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Innovation Quarter tenant Carolina Liquid Chemistries Corp., located on the 4th floor of Wake Forest Biotech Place, engages in the business of developing, manufacturing and commercializing in vitro diagnostic reagents for quantitative testing of analytes, which are used in hospital and private laboratories worldwide. The company continues to grow and report upon its successes in the chemistry systems industry. It recently shared four announcements with the public regarding business successes:

Carolina Liquid Chemistries Corp. (CLC) announced on July 9 that its new Hemoglobin A1c (HbA1c) test, used on the CLC720™ chemistry analyzer received certification by the National lycohemoglobin Standardization Program (NGSP). Read the announcement.

Carolina Liquid Chemistries Corp. announced on May 28, 2014 that its “Vitamin D-directTM” test has received a “Moderate Complexity categorization by the Food and Drug Administration. Read the announcement.

Carolina Liquid Chemistries Corp. announced on May 28, 2014 that it has received 510(k) clearance from the Food and Drug Administration (FDA) to market its new CLC6410™ chemistry analyzer. Read the announcement.

Phil Shugart, founder of Carolina Liquid Chemistries Corp., received the award for “Entrepreneurial Excellence” at Triad BioNight 2014, the marquee event for the NC Piedmont Triad Region’s biotechnology community, held on May 21, 2014. Read the announcement.


Robot Run Group 2 2013

Any event bringing together teams in competition involving LEGOs® and robots is bound to bring smiles.

You just don’t often think of adults being the ones in a LEGO competition.

That’s exactly what will happen on Friday, June 27 from 9 a.m. to 2:30 p.m. in the atrium of Wake Forest Biotech Place at the 2014 Robot Fun Run Community Challenge, a role-reversed world where middle-school aged students provide the teaching expertise to adults.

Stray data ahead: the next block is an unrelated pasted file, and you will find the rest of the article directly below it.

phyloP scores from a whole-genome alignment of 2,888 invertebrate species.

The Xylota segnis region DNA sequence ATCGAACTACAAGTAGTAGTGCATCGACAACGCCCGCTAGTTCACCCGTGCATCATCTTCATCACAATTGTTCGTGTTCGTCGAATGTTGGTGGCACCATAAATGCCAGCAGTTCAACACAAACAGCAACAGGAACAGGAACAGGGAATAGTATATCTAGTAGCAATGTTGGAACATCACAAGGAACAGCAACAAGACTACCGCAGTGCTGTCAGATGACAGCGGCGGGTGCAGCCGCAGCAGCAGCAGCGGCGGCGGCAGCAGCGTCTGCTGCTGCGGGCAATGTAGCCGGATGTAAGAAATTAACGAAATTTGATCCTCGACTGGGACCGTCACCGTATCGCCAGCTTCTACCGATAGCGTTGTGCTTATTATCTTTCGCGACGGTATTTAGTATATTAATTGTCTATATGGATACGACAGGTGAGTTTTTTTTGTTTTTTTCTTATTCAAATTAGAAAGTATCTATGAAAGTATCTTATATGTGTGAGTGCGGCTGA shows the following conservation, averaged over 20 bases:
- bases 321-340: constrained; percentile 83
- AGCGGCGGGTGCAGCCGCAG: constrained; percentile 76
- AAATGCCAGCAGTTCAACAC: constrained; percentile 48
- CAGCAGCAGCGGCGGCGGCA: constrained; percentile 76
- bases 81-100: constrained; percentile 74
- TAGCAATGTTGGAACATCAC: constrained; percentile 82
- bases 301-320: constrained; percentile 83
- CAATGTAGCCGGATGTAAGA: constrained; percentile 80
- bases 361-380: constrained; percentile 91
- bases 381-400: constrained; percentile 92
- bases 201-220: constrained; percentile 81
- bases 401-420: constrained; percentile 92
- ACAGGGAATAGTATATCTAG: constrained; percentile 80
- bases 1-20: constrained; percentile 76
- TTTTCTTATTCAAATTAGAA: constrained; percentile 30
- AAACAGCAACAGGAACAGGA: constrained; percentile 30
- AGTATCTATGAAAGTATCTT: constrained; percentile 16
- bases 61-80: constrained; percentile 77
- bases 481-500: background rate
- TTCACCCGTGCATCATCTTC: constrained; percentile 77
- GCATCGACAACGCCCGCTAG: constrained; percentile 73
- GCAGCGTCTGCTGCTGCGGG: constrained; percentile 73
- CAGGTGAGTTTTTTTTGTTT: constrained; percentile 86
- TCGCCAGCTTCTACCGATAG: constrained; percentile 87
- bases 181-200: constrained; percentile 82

The event will feature up to a dozen teams of adults, coached by Winston-Salem/Forsyth County middle school students, competing for a chance at LEGO glory.

The competition requires teams to program a LEGO robot, in just a few hours, to do tasks such as picking up objects or crossing a LEGO bridge. The more tasks completed in the 2 ½ minute competition period, the more points a team accumulates, with the winners receiving their own LEGO trophy.

“You see the surprise on adults’ faces and joy when they get engaged. To me, that’s what is great about the Robot Fun Run,’’ says Eric Tomlinson, president of the Wake Forest Innovation Quarter and chief innovation officer for Wake Forest Baptist Medical Center. “It is an enormously creative event, requiring a high degree of teamwork and engagement.’’

Tie-in With County Event in Fall

The Robot Fun Run is co-sponsored by Cook Medical, Winston-Salem/Forsyth County Schools and Wake Forest Innovation Quarter and has ties to the Forsyth County Robot Run in the fall. The fall event features teams from 17 middle schools in the local system against each other in building and programming LEGO MINDSTORMS® robots to compete.

The aim of the Robot Fun Run is to increase awareness of the yearly Winston-Salem robotics program which is designed to get middle-school aged students excited about STEM related employment and life skills.

“And if those businesses decide to bring their participation and volunteerism to the Forsyth County Robot Run after participating in the Robot Fun Run, we consider it a great success,” says Lindsey Yarborough, manager of public activities for Wake Forest Innovation Quarter. “It’s such a fun way for our community to come together and show support of local STEM programs in the hub of innovation, the Innovation Quarter”

The inaugural Robot Fun Run crown was captured last year by Small Footprint, a software development services company based in Winston-Salem, with the Wake Forest School of Medicine, Biomedical Engineering and Sciences team finishing a close second.

Yarborough says it was an intense event, with the top teams especially competitive. Both of those teams are coming back for this year’s event, as are many of the other competitors. Once again, each of the adult teams will be assigned a student mentor with experience from successful teams in the Forsyth County Robot Run.

Up to 10 teams are expected for the event, which is open to the public.

“The majority of the competitors had no idea what they were getting into last year,’’ Yarborough says. “It’s fun to watch the roles being flipped and the student becoming the teacher.’’

Promoting STEM to Children

The broad goal of the Robot Fun Run is to show students how creative and innovative careers can be in the STEM fields.

“The particular age, middle school, is an impressionable time period to really get kids excited about science, technology, engineering and math,’’ Yarborough says.

With Innovation Quarter attracting new businesses in the biotechnology, information technology and materials sciences, Tomlinson says programs such as the Robot Fun Run hold promise for retaining bright minds.